The March for Science, set for 22 April, is creating a buzz in the scientific community. The march arose as a grassroots reaction to concerns about the conduct of science under President Donald Trump. And it has spurred debate over whether it will help boost public support for research, or make scientists look like another special interest group, adding to political polarization.
Leaders of many scientific societies have been mulling whether to formally endorse or take a role in the event. And today, some major groups—including AAAS (publisher of ScienceInsider), which has about 100,000 members, and the American Geophysical Union (AGU), which has about 60,000 members—announced they are signing on. The two organizations were on a list of 25 formal partners unveiled by the March for Science.
“We see the activities collectively known as the March as a unique opportunity to communicate the importance, value and beauty of science,” AAAS CEO Rush Holt wrote in a statement on the website of the Washington, D.C.–based organization, which bills itself as the largest general science society in the world. Participation “is in keeping with AAAS’ long-standing mission to ‘advance science, engineering and innovation throughout the world for the benefit of all people.'”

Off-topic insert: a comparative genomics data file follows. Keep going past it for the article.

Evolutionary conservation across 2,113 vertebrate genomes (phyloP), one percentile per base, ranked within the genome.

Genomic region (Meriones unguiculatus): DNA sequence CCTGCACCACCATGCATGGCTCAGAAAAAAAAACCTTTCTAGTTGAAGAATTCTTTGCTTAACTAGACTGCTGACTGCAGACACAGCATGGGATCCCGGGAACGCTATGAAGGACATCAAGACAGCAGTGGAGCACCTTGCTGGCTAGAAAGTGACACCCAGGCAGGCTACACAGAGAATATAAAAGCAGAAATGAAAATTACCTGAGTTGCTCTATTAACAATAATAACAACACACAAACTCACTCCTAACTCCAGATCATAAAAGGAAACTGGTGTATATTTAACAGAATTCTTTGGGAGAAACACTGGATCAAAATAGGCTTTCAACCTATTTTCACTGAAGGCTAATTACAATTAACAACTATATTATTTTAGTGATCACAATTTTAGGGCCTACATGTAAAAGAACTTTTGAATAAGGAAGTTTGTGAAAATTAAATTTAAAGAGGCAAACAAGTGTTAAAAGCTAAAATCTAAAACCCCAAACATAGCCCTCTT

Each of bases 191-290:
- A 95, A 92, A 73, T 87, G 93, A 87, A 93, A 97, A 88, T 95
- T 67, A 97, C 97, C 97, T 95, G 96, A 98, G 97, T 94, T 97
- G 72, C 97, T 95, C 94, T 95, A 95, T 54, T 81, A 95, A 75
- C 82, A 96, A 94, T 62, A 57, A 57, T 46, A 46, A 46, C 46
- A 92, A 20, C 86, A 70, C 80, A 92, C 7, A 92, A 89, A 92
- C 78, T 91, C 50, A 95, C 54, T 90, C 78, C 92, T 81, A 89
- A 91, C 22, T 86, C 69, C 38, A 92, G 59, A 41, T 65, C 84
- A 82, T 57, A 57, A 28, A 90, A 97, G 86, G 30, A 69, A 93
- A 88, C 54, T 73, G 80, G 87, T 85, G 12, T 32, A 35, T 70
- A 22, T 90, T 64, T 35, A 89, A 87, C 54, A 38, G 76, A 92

The U.S. Department of Agriculture (USDA) today restored some of the tens of thousands of animal welfare documents that itremoved from its websiteearly this month.
In this announcement, the agency says that it is “posting the first batch of annual reports of research institutions and inspection reports” resulting from a “comprehensive review” that began with the complete removal of previously public documents that are generated by the agency as it enforces the Animal Welfare Act (AWA) and the Horse Protection Act. The new announcement points readers to the reposted information on the USDA website,here.